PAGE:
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The Jazz Chef Perfect Omelette

The Jazz Chef Perfect Omelette

Omelettes are considered the gold standard in eggs, and in good culinary practice, although, shhh… getting neglected fried eggs to rise, and perfect scrambles are actually a bit more culinary machismo, because more skill and patience is needed.

In the film “The Hundred-Foot Journey,” a young Indian chef aspiring to be one of the best in the world, a Michelin-rated chef, has to convince the owner of a French Michelin-rated restaurant across the road from his family’s Indian restaurant that he is worthy of working in their kitchen.

Madame Mallory serves up one task: “Make me an omelette.”

While the scene is shot as wonderful food porn, and I’m sure that the chef who actually cranked out the omelette for it is pretty whippin, like 99.95% of the eggs made, it was made (gasp) wrong.

Before you begin, take a minute to read my article on Perfect Eggs, and the science that 99.95% of chefs, pro and home, ignore that will transform your egg dishes!



Great omelettes start with great eggs. Read my article on how to shop for them, avoid the egg scams, and buying unsafe eggs.

Science is our friend, overcoming centuries of “grandma/mom did it this way” with nice simple explanations as to why foods cooking behaves in certain, predictable ways.

Learn to bring science to your side, and you can outshine all but a handful of some of the world’s best chefs, pro or civilian.

We know that, in eggs, 68°C/154°F gives us a whole lot more.  The Digest version of the article (Which you SHOULD read, hint, hint) is that eggs form protein chains that trap steam, allowing them to rise.

Heat accumulates, and our temperature, because home stoves are notoriously variable in range.

By the time that we’re done, our omelette, if we start at the idea cooking temperature, will have hit about 76°c / 168°F.  The Centers for Disease Control (CDC) recommends a finished temperature of 71°c/160°F or over to eliminate internal bacterial contamination that can occur in raw or undercooked eggs. Many doctors and scientists, though have found that Salmonella, the most feared bacteria, is cooked off by 50°c / 122°F, for those of you with concerns about not blasting your eggs like they were the Gatekeeper of Gozer in Ghostbusters.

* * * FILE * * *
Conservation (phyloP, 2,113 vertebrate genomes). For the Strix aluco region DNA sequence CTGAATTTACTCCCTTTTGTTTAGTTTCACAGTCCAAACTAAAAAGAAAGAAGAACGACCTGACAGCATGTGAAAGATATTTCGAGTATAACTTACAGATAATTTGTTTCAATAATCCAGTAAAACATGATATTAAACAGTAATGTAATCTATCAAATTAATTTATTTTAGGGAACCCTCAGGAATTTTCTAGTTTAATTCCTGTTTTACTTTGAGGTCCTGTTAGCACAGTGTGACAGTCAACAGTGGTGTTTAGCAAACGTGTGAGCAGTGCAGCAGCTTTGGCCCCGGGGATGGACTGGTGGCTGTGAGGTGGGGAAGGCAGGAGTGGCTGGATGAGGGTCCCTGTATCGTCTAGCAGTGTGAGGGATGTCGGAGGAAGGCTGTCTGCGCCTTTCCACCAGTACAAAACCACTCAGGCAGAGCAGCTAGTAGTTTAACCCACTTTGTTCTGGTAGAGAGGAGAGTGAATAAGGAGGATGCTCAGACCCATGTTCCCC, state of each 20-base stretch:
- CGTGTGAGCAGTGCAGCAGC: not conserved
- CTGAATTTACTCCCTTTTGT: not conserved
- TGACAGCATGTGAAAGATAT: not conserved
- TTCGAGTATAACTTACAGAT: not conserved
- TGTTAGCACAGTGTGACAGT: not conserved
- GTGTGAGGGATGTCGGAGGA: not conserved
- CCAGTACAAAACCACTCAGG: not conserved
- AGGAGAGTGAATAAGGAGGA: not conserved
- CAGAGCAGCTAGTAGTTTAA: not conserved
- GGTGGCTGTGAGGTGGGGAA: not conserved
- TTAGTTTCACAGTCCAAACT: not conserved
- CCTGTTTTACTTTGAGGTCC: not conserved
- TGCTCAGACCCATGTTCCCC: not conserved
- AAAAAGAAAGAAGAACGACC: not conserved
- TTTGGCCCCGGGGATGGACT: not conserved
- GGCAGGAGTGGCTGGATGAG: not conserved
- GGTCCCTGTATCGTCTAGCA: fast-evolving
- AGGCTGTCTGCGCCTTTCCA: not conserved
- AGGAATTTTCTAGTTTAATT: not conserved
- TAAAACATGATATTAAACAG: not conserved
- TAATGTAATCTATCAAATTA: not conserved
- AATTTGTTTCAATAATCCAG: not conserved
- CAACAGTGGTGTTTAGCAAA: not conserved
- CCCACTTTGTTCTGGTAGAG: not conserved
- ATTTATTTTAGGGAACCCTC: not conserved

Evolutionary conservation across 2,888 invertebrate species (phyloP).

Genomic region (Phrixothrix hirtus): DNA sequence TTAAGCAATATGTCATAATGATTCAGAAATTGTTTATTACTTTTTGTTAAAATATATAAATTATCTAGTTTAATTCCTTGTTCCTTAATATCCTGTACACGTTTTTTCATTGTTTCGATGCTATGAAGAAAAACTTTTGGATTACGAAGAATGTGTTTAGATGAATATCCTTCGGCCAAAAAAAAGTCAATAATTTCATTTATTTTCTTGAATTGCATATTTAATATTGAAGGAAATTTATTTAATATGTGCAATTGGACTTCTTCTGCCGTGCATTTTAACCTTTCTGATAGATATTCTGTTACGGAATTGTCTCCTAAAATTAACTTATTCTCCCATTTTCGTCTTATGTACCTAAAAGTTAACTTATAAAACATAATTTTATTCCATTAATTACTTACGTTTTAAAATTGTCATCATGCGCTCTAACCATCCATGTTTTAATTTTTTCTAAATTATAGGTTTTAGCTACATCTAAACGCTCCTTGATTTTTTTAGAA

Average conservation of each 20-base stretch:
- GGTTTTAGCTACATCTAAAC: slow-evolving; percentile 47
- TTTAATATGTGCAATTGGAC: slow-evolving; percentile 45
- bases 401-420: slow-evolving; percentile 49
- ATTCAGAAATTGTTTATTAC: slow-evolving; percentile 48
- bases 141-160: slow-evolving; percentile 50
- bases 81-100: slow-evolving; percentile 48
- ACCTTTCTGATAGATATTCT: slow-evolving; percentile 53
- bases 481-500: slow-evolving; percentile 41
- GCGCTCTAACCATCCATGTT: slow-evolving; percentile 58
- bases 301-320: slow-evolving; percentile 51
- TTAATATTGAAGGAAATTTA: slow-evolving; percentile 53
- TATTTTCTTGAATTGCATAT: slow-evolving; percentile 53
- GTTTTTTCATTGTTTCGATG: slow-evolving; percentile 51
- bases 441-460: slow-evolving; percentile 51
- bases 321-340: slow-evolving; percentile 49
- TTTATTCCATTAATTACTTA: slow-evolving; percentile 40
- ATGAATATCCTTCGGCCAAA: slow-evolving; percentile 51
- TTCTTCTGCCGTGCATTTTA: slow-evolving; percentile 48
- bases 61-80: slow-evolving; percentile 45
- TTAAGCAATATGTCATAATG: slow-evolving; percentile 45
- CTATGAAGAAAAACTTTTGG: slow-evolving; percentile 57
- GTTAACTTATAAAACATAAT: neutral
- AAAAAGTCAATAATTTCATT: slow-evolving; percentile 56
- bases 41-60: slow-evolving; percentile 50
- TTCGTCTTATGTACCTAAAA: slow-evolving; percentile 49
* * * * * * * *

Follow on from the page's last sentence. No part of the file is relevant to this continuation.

Fried egg, scramble, or omelette, there is no reason why you should commit “eggicide” and turn eggs into the fake rubber stuff of magic shop rubber gag toys.

I know how y’all hate thermometers, but zippy cool ones like the Thermapen Mark IV, pictured here, make it easy to check the pan and the eggs to keep them in the range where the lattices, the protein pockets that capture steam and make eggs rise, are maximized, and your omelettes routinely come out in the all-too un-culinary phrase “BAD ASS.”


The omelette is infinitely riffable. Like any other holder of stuff, too often chefs focus on the trees, and miss the forest. We can improve the lift of the omelette by following the temperature rules, but allowing the time for it to hit full stride, patience, is the difference between “Awful” House hash slingers and masters of the art.


There is a lot of bad custom in the omelette making game. Let’s correct it.

  • Allow time for the basic eggs to form – All cooking duration is a combination of heat and time.  Lower the temp, lengthen the time, and allow the egg’s proteins maximum forming time.  Don’t toss things into your omelette right away. Give the eggs time to form the lattices that build its structure. Otherwise you have chunks poking out of whatever you put in.